Bil’s rating (out of 5): BBBBB
United Kingdom/USA, 2021. EMU Films, BBC Films, British Film Institute, M.Y.R.A. Entertainment, Lipsync Productions, Creative England. Screenplay by Terence Davies. Cinematography by Nicola Daley. Produced by Michael Elliott. Music by Ed Bailie, Abi Leland. Production Design by Andy Harris. Costume Design by Annie Symons. Film Editing by Alex Mackie.
Terence Davies follows his exquisite biopic about poet Emily Dickinson with another look at the life of a creator of verse, this time focusing his attention on writer Siegfried Sassoon. A soldier who served in the Great War and whose fiery, impassioned verses declaiming this great folly of humanity got him in hot water with his superior officers, Sassoon (played in his younger days by a solid Jack Lowden) is sent to be treated for mental illness under the tutelage of exasperated medical officer Julian Sands and kindly psychiatrist Ben Daniels (whose scenes are among the best in the film). There he meets and has unrequited love for Wilfred Owen (Matthew Tennyson), who would himself become known alongside Sassoon as a leading poetic voice of World War I before his death on the battlefield (another early casualty, the writer Rupert Brooke, completed the trio). Sassoon survives and enters society shattered and searching for permanence, finding little of it in a series of affairs he has with the likes of the cruel beauty of Ivor Novello (Jeremy Irvine), the melancholy Glen Byam Shaw (Tom Blyth) and the brightest of the “bright young things”, the mercurial but self-centred Stephen Tennant (Calam Lynch).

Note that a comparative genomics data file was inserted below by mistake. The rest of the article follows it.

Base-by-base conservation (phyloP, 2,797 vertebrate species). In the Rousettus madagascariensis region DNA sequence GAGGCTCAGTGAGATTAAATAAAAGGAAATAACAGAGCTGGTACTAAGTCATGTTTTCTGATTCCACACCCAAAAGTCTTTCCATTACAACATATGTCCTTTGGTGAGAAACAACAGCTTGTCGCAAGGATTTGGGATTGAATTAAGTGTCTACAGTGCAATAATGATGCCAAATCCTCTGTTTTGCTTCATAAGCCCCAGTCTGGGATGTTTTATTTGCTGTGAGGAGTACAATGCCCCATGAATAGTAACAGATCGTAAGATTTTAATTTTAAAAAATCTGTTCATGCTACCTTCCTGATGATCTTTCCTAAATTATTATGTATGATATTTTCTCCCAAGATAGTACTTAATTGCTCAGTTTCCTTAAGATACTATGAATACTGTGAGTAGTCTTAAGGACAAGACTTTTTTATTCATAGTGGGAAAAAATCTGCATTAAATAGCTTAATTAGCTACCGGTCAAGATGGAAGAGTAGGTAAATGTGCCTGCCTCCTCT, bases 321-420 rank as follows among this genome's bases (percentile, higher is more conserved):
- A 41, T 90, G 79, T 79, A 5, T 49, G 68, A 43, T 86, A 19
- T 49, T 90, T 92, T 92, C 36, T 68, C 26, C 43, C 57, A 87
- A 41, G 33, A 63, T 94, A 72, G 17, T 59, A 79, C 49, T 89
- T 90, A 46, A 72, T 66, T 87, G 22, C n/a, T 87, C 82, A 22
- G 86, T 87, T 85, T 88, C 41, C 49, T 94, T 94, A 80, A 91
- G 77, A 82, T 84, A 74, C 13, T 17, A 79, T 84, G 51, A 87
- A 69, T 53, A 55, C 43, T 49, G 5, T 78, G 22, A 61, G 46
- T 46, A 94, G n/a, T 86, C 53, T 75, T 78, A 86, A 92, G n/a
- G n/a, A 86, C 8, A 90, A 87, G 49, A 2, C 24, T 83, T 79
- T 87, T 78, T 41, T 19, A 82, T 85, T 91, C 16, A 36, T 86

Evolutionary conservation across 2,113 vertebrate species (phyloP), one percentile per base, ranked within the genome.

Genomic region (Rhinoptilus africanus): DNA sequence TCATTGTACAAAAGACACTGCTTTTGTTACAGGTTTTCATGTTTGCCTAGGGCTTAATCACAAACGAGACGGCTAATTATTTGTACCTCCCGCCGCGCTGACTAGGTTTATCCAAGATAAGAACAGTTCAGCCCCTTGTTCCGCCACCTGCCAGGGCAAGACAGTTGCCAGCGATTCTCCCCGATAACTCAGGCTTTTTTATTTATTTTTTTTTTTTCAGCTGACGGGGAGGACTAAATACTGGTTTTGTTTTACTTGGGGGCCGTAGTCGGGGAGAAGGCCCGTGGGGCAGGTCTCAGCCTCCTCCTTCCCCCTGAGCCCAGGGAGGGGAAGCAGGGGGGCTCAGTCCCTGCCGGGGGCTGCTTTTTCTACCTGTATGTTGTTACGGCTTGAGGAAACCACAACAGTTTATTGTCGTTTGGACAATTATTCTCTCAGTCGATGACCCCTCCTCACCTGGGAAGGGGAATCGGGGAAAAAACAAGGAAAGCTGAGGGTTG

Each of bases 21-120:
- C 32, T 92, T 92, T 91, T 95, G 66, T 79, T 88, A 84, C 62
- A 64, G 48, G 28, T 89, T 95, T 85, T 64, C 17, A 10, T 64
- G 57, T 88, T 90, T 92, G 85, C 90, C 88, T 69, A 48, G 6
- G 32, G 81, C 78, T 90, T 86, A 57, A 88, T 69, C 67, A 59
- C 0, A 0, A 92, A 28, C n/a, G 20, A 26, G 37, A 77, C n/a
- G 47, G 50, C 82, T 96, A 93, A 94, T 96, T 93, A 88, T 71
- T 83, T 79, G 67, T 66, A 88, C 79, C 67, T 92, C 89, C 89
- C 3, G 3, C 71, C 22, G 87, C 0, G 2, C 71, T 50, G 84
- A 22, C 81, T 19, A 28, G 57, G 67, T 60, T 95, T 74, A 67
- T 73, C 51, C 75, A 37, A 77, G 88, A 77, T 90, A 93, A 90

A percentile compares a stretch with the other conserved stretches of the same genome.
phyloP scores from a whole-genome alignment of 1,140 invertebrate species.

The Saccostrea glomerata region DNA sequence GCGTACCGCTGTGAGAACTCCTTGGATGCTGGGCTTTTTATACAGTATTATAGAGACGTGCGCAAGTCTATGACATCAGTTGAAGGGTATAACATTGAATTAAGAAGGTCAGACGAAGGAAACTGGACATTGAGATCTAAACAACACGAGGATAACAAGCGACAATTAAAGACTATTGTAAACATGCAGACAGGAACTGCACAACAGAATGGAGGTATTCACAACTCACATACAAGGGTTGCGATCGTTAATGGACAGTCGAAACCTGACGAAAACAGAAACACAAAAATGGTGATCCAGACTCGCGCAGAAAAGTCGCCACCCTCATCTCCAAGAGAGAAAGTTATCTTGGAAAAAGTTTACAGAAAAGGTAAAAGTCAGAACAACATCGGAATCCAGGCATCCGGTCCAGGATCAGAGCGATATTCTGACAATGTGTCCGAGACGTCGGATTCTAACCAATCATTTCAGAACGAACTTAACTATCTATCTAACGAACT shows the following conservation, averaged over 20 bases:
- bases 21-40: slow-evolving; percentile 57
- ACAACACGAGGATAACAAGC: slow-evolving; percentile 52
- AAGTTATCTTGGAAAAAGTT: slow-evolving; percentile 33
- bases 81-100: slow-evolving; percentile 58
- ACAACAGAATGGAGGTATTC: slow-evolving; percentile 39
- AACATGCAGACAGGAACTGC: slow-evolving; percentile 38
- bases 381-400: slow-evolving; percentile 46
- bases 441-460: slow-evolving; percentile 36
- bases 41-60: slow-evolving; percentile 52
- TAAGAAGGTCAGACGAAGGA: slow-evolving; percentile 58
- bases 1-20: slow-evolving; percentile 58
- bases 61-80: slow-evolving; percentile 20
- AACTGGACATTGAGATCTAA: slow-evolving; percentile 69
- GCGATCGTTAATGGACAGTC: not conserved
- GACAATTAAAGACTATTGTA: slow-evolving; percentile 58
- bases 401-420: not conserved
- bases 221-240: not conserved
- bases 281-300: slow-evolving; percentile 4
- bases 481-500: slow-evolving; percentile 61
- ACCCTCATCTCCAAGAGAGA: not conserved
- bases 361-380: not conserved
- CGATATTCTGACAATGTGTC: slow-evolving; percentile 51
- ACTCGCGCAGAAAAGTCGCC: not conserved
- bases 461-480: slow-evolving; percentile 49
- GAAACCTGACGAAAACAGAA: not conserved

Unable to find consolation in love in a world that doesn’t legitimize his relationships, with men who themselves give him little loyalty privately, and with his most successful days of writing left behind with the war, Sassoon goes further in his quest for something that lasts by marrying a woman, Hester Gatty (Kate Phillips when young, Gemma Jones later), then as an older man (played by Peter Capaldi) converts to Catholicism. Told in the carefully measured beats that Davies pulls off with his own poetic brilliance, this film’s moments of great wit and humour, which the host of appealing gay characters pull with such sophistication, rest comfortably within a moving, melancholy but cathartic examination of a soul that has been set ablaze by the trauma of battle and which can never find rest. Lowden, who rarely raises his voice above a polite tone, portrays the character’s tension with invisible power that later transforms into Capaldi’s unmasked rage decades later; the two actors aren’t well cast together, it’s hard to believe that one will become the other, but perhaps that was the intention, their stark difference Davies’ charting the changes that occurred to a once artistic being who is devastated by his bitterness. It would have been magnificent to have more time with a number of cast members who only make brief appearances here (Daniels, Jones, Geraldine James as Sassoon’s mother), but even with these few quibbles the film takes place alongside the director’s best works.
Toronto International Film Festival: 2021